festival such as birth, marriage, holi, surya shasti,
kali puja, Upanayanam (sacred thread ceremony), and
durga puja.

8. (2) Bharat Mata is an epic painting by celebrated Indian
painter, Abanindranath Tagore. This painting depicts
Bharat Mata as Lakshmi, the Goddess of Plenty, clad
in the apparel of a Vaishnava nun.

9. (4) The Kingdom of Gandhara lasted from the early
1st millennium BC to the 11th century AD. It attained
its height from the 1st century to the 5th century
under the Buddhist Kushan Kings. Peshawar Valley
and Taxila are littered with ruins of stupas and
monasteries of this period. Many monuments were
created to commemorate the Jataka tales. The
Gandhara civilization peaked during the reign of the
great Kushan king Kanishka (128–151). The cities of
Taxila (Takshasila) at Sirsukh and Peshawar were built.
Peshawar became the capital of a great empire
stretching from Gandhara to Central Asia. Kanishka
was a great patron of the Buddhist faith; Buddhism
spread to Central Asia and the Far East across Bactria
and Sogdia, where his empire met the Han Empire of
China. Buddhist art spread from Gandhara to other
parts of Asia.

10. (1) Amrita Sher-Gil, was an eminent Indian painter
born to a Punjabi Sikh father and a Hungarian mother,
sometimes known as India’s Frida Kahlo, and today
considered an important woman painter of 20th
century. T.N. Swaminathan Pillai was a flautist who
revolutionized the style of flute-playing. Kalamandalam
Krishnan Nair was one of the most renowned Kathakali
artists of any time, and arguably the greatest in the
history of the four-century-old classical dance-drama
from Kerala in southern India. Padma Subrahmanyam
is an Indian classical Bharathanrithyam dancer. She
is also a research scholar, choreographer, music
composer, musician, teacher and author.

11. (4) Abanindranath Tagore was the principal artist and
creator of ‘Indian Society of Oriental Art’ and the first
major exponent of swadeshi values in Indian art,
thereby founding the influential Bengal school of art,
which led to the development of modern Indian
painting. He was also a noted writer, particularly for
children. Popularly known as ‘Aban Thakur’, his books
Rajkahini, Budo Angla, Nalak, and Ksheerer Putul are
landmarks in Bengali language children’s literature.
Tagore sought to modernize Moghul and Rajput styles
in order to counter the influence of Western models of
art, as taught in Art Schools under the British Raj and
developed the Indian style of painting, later known as
Bengal school of art which was an influential art
movement and a style of Indian painting that originated
in Bengal, primarily Kolkata and Shantiniketan, and
flourished throughout India during the British Raj in
the early 20th century.

12. (4) The style of painting which flourished in Basohli,
Jammu, Garhwal, Chamba, Kangra, Guler and Mandi
in the hilly areas in the northwest has been termed
the Pahari school. The art of miniature painting in the
Punjab hills known as Pahari painting was influenced
to some extent by the Mughal painting of Aurangzeb’s
period. Scholars have categorized Pahari paintings on
the basis of geography and family style. These paintings
developed and flourished during the period of 17th to
19th century under the patronage of Rajput kings.
Indian Pahari paintings have been made mostly in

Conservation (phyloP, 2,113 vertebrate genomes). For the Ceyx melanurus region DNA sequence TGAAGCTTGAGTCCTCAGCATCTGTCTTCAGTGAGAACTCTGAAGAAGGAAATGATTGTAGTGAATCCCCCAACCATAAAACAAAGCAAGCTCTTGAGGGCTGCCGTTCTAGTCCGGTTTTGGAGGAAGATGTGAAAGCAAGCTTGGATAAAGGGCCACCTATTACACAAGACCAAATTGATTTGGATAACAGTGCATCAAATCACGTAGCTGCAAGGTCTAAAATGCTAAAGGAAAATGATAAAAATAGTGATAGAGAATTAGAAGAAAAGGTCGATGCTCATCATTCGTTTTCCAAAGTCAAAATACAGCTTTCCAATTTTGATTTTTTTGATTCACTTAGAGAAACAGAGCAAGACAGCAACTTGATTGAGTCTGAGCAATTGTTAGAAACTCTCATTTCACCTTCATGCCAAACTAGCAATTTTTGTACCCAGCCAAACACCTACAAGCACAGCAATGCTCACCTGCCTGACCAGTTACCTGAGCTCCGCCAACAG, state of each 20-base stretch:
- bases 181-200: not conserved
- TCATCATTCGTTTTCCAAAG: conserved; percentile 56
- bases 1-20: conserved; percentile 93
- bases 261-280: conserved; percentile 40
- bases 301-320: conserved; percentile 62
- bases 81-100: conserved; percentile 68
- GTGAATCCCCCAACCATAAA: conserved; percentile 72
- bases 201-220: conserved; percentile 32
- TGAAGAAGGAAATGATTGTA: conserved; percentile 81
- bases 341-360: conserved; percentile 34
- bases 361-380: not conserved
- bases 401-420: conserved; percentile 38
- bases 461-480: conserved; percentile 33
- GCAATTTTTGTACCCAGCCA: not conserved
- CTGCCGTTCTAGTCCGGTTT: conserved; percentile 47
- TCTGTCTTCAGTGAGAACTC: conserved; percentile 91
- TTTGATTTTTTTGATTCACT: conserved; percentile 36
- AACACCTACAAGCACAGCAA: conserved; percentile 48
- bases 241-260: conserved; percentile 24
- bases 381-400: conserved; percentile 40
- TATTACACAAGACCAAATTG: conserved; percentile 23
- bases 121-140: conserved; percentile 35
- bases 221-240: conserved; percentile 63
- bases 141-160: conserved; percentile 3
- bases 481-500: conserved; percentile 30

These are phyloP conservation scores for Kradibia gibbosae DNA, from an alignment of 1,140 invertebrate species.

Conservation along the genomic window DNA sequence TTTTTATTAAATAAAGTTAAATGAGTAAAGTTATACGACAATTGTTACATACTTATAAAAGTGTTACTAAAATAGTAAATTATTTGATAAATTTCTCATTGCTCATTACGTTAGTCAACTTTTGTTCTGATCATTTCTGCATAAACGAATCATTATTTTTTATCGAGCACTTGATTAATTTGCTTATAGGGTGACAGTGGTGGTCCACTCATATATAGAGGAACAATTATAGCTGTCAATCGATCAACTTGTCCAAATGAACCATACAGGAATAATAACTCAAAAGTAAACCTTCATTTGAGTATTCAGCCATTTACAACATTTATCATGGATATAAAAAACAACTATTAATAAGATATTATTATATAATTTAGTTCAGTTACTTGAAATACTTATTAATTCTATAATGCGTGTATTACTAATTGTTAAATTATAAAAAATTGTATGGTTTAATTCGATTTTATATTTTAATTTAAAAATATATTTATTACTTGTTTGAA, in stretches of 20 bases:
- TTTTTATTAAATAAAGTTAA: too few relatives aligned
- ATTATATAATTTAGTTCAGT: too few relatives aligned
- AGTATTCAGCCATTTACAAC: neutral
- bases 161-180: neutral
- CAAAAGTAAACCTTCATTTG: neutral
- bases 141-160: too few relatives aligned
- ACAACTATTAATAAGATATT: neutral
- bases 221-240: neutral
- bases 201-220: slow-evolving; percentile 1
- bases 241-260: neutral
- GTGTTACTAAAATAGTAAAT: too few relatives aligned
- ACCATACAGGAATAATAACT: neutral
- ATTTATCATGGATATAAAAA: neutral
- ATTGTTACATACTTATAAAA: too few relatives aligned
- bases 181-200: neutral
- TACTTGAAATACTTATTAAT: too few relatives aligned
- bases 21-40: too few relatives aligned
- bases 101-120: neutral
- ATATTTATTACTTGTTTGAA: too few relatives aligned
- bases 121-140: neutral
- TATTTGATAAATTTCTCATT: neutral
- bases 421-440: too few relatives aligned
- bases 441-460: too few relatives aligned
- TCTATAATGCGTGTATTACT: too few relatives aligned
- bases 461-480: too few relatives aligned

miniature forms. Developed in the 18th century, this
style is an eternal legacy of the Rajasthani style.

13. (4) Hamsa Damayanthi is an oil painting on canvas of
Raja Ravi Varma. In this painting, Princess
Damayanthi is shown talking with Royal Swan about

14. (2) Jamini Roy (1887-1972), one of the most celebrated
artists of modern India, is especially admired for his
painting that brought solace to the viewers in a
tormented time of history. He gave a novel and daring
direction to the art of colonial India by evolving his
idiom of expression out of Bengal’s folk painting,
discarding at once both of the dominating trends of
his days, namely, Western academicism, then insipid
and decadent, and Neo-Bengal school, which tended
to become cold and fragile. And as the time marched,
his concept of art’s agelessness has gained importance
in the context of the present generation artists’ new
search for the roots.

15. (4) Nankana Sahib is a city and capital of Nankana
Sahib District in the Punjab province of Pakistan. It is
named after the first guru of the Sikhs, Guru Nanak
Dev, the central figure in Sikhism who was born here,
so it is a city of high historic and religious value and is
a popular pilgrimage site for Sikhs from all over the
world. It is located about 80 kilometers south west of

16. (3) Ramkinkar Baij was an Indian sculptor and painter,
one of the pioneers of modern Indian sculpture.
Modern Western art and pre and post-classical Indian
art were his main point of reference. He used local
material advantageously, and worked combining the
skills of a modeller and a carver.

17. (1) Amrita Sher-Gil, was an eminent Indian painter,
some-times known as India’s Frida Kahlo, and today
considered an important woman painter of 20th century
India, whose legacy stands at par with that of the
Masters of Bengal Renaissance. She is also the ‘most
expensive’ woman painter of India. The Government
of India has declared her works as National Art
Treasures, and most of them are housed in the National
Gallery of Modern Art in New Delhi

18. (1) Born in Dacca, Pradosh Das Gupta graduated from
the Calcutta University in 1932. He took up sculpture
in the same year and received his first training in the
subject under two distinguished teachers, Mr. H. Roy
Choudhary and Mr. D. P. Roy Choudhary at Lucknow
and Madras. He had the distinction of being awarded
Guru Prasanna Ghose Travelling Scholarship by the
Calcutta University.

19. (2) Raja Ravi Varma is related to painting. He was an
Indian painter from the princely state of Travancore.
His paintings are considered to be among the best
example of the fusion of Indian traditions with the
techniques of European academic art.

20. (1) A stupa is a mound-like or semi-hemispherical structure containing Buddhist relics, typically the ashes of
Buddhist monks, used by Buddhists as a place of
meditation. As most characteristically seen at Sanchi
in the Great Stupa (2nd–1st century B.C.), the monument consists of a circular base supporting a massive
solid dome from which projects an umbrella.